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Hello writing friend 👋

Shout out to all the gamers out there - you can teach us a valuable lesson about achieving goals.

Baddies lurk around every corner - in video games, in life, and in writing. Learning how to spot them and developing the skills  to deal with them keeps us going long term.

This week I explored what stops writers writing and what psychology and gaming can do to help.

Read the blog: Overcome your writing blocks with obstacle thinking

Take care ❤️ Bec

PS. Hit reply and tell us if you'd like to be a beta reader for our book.

🚀  Want a writing reset?

It's easy to fall into bad writing habits. To keep doing things that might have worked once but don’t anymore. When your writing practice isn’t working for you – you need to reset, and that is what our bootcamp is all about.

More confidence, more resilience - enjoy writing again. There are just 10 places left on our spring bootcamp. Find out more and join the waiting list to get 25% off.

📚 What we're reading... 

Social psychologist Ellen J. Lander calls mindfulness “the process of actively noticing new things." She believes that noticing how you do things, the assumptions you have about yourself, the myths you tell yourself is one of the most life-alteringly powerful things you can do.

Over a 40-year career Lander finds that when you approach life in a mind-less way – doing the same things you’ve always done in the same way you’ve always done them – it can have dramatic negative impact on just about every corner of your life: health, happiness, relationships, work and of course, writing.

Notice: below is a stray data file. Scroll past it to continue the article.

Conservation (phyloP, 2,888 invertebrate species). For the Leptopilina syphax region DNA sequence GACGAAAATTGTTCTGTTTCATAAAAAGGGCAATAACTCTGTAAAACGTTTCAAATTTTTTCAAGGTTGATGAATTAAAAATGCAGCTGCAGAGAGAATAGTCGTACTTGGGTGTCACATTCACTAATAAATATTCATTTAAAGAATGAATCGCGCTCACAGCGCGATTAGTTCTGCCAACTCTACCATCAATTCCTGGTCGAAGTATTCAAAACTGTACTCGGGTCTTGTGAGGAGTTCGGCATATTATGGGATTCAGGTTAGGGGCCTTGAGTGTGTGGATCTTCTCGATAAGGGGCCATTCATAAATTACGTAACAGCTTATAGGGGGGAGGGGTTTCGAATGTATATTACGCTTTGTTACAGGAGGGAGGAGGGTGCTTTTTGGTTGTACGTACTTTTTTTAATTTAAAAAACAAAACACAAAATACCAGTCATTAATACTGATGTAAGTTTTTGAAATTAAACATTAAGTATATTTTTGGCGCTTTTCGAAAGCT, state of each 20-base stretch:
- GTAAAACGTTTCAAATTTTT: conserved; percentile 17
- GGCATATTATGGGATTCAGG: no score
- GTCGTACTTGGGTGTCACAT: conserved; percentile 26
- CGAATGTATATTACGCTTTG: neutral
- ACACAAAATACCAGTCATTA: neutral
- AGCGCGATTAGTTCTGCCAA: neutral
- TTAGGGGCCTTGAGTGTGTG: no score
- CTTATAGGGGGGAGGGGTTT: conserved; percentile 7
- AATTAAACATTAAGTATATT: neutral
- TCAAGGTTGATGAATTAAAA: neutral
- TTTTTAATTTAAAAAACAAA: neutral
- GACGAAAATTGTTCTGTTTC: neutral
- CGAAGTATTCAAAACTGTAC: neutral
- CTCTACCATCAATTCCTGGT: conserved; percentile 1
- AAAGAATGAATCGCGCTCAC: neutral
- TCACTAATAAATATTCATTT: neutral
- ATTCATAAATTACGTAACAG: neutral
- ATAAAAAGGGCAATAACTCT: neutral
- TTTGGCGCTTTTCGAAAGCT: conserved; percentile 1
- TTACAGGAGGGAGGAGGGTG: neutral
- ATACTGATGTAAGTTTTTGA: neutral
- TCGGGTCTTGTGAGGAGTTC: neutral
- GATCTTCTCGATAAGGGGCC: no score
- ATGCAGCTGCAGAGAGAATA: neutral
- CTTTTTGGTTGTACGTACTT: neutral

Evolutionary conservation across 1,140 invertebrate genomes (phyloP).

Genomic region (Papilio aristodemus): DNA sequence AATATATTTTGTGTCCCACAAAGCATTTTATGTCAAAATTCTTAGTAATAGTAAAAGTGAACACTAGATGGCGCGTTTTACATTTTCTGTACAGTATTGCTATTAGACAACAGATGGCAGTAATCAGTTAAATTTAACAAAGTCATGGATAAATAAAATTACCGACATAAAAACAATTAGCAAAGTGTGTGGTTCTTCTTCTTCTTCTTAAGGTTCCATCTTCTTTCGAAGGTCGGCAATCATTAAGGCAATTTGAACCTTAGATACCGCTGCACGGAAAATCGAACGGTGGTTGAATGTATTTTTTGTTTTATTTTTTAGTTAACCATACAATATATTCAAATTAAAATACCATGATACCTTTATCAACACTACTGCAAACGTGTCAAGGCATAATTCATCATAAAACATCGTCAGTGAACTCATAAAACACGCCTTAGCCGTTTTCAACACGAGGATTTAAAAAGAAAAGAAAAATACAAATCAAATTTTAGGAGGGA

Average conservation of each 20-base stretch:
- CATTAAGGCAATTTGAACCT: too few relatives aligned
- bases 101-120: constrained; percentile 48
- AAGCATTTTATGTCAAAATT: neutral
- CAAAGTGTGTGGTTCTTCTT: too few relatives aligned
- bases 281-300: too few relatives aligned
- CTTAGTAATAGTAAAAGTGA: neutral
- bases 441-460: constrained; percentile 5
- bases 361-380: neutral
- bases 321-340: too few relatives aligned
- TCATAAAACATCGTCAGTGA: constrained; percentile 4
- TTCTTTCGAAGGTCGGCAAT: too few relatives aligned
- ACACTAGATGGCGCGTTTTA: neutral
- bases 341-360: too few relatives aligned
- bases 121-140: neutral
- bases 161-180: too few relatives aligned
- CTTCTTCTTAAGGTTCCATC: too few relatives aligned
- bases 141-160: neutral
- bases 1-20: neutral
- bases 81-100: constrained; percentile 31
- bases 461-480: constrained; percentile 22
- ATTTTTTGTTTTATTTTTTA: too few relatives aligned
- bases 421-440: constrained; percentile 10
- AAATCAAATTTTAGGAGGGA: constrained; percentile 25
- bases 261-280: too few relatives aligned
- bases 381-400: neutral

If you want to read more, start with her first book, Mindfulness. She's also written about how her ideas can be applied to education and creativity. 

📝 How to write mindfully

You might already know that we believe that noticing how you write and writing in a more mindful way is a powerful way to spot patterns in your behaviour - and so, enable you to adapt and change. 

If the thought of being ‘mindful’ makes your toes curl – think of it instead as a process of personal ‘data gathering’. All you’re doing is simply gathering the information you need to challenge the assumptions you might have and spot the things that work for you.

How to notice and write more mindfully

Noticing is simple. It shouldn’t take long. As you write, ask yourself three questions at the end of every writing session:

  • What went well?
  • What didn’t go so well?
  • What will I do next time?

Notice these things in a way that works for you. Write your observations in a notebook, type them into your mobile or an Excel sheet – the main thing is to have a record of what you write and how you write.

📢 Shout out for: The Society of Authors

The Society of Authors is the UK trade union for professional writers, illustrators and literary translators. It supports and protects the rights of authors - joining it felt like a significant milestone in my writing career. 

It is currently conducting research into contributory publishing, where a publisher asks you to pay upfront for its services before your work is published. 

Help make good practice the norm by completing the survey.

😍 3 things we love 

#1. Creative inspo: Top artists of all stripes reveal how they find their inspiration. Read here. 

#2. Process not outcome: Focus on the work rather than the results says novelist S. Kirk Walsh who had more than her fair share of rejection. Read more.

#3. Get your mojo movin': How to use motivational interviewing techniques to build your confidence and make change. Read the guide.

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🤷 Reading this for the first time?

The Wednesday Workout is an email newsletter from writing productivity coaches Bec Evans and Chris Smith, co-founders of Prolifiko.

Subscribe to get fortnightly coaching tips and advice and news of our latest coaching plans and courses. When you do we'll send you a free coaching plan The Distracted Writer's Guide to Finding FocusFind out more about Prolifiko.

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